However, by the 1980s, indebtedness had grown exponentially, delivering the country into the IMF’s lap. The twin policies mandated by the IMF of economic shock therapy, which destroyed the country’s social-welfare fabric, and political centralisation, were more than the country could bear. Political centralisation destroyed the already precarious federal balance by assuming Serbian nationalist form in the shape of Slobodan Milošević, Simultaneously, the Cold War ended, and a new geopolitical environment emerged in which Yugoslavia, as a unified state, rapidly lost the special significance it had once held.
By this point, it was no longer possible to speak of a federal Yugoslav ruling class but of multiple national ruling classes desperately seeking to secure their power bases in the republics. The openly nationalist guise they now adopted for that purpose was but a logical continuation of the disagreements they had expressed in economic code during the Tito years.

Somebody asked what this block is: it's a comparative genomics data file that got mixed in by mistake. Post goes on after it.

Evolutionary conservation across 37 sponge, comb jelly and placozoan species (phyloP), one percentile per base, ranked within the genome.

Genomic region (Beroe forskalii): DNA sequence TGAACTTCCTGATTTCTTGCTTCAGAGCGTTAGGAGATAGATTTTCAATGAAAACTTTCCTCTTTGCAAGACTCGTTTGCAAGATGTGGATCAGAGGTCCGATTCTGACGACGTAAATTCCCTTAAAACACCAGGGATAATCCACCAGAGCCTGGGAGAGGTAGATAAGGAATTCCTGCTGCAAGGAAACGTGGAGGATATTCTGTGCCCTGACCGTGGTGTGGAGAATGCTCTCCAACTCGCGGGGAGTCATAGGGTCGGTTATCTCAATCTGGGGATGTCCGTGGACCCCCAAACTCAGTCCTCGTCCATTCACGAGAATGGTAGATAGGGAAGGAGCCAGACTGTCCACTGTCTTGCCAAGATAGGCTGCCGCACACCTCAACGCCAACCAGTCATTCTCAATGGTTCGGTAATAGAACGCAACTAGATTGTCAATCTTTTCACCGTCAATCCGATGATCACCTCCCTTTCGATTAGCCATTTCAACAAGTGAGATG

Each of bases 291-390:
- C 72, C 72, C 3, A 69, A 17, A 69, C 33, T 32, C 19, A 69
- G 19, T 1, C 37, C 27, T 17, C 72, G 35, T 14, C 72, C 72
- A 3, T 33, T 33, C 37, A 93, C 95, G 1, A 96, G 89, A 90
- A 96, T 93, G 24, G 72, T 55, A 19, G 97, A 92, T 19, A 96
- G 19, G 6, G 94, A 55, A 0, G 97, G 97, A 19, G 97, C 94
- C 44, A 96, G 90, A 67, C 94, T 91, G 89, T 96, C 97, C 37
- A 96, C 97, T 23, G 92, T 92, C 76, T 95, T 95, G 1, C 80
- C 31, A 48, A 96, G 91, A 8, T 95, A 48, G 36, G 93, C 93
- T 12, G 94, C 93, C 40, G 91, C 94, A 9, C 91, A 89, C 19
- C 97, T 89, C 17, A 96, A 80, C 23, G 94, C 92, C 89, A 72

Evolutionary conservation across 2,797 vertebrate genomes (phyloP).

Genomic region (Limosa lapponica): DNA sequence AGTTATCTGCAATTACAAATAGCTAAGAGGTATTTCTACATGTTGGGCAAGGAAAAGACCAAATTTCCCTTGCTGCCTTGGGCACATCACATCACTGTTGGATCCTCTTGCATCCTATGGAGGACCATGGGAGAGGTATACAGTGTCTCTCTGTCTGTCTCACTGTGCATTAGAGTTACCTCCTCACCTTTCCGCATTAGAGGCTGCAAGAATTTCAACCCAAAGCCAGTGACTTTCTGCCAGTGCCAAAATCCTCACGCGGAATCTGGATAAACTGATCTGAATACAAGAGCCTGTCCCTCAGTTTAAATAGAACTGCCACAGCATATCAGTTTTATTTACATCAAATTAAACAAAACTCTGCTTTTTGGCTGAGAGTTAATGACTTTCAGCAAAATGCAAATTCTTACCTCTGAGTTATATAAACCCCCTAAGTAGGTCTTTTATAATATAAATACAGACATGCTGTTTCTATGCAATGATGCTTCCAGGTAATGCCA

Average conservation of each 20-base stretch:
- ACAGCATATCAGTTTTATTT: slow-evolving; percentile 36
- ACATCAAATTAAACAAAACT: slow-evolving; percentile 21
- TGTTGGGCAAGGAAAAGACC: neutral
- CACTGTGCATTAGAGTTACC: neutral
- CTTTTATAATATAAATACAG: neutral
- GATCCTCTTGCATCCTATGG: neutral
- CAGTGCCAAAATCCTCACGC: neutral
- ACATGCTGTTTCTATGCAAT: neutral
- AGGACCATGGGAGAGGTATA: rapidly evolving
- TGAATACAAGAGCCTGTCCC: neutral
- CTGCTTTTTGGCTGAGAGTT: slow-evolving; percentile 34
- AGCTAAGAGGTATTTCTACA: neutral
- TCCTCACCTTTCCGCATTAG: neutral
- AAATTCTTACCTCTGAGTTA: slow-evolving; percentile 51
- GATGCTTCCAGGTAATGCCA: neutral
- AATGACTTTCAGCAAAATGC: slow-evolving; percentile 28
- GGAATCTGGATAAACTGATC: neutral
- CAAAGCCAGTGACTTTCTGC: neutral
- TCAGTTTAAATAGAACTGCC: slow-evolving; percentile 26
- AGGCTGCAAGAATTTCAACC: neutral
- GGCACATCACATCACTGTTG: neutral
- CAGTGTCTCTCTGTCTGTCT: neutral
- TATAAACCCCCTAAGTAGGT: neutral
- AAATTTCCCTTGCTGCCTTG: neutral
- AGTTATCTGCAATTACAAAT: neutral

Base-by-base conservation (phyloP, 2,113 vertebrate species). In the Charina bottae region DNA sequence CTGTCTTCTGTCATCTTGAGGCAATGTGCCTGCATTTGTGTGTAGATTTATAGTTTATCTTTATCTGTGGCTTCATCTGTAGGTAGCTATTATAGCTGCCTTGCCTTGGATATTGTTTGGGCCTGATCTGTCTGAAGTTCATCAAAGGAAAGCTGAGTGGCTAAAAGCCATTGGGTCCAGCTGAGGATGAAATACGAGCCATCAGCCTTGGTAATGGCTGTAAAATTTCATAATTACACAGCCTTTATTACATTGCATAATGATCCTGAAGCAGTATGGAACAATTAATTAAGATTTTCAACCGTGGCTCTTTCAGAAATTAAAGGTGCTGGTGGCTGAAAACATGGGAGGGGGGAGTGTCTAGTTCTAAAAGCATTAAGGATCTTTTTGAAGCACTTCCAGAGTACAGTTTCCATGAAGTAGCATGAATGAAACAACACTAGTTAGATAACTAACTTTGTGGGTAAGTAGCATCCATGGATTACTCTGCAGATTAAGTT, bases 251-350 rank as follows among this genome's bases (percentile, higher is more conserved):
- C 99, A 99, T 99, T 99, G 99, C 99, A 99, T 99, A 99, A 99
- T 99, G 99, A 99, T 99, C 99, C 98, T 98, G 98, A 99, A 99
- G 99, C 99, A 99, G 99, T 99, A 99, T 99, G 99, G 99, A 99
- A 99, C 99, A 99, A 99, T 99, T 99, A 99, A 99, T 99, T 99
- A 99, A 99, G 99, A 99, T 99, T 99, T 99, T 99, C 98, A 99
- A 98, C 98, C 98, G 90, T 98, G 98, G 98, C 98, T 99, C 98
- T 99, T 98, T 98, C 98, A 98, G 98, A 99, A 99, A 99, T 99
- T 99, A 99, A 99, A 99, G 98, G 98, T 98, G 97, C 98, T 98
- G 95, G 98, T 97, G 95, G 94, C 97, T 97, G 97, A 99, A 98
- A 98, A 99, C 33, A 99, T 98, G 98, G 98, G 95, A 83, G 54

The working class would soon fracture along national lines too. But not before a mass strike wave - tellingly bypassing the nominally working-class institutions of ‘workers’ councils’ and trade unions – had peaked in 1987. Indeed, the absence of properly independent institutions and organisations of the working class meant that the strike wave was a howl of anger, but one without any sense of political direction it could properly call its own. This was another baleful legacy of Titoism, whose ‘systematic attempt’ to prevent workers ‘attaining an independent political perspective’ (p.231) was, as Unkovski-Korica notes, only too successful. As a result, the lack of an organised left capable of giving political expression to this raw discontent was as much part of the story as the rise of the nationalists and the drive to war.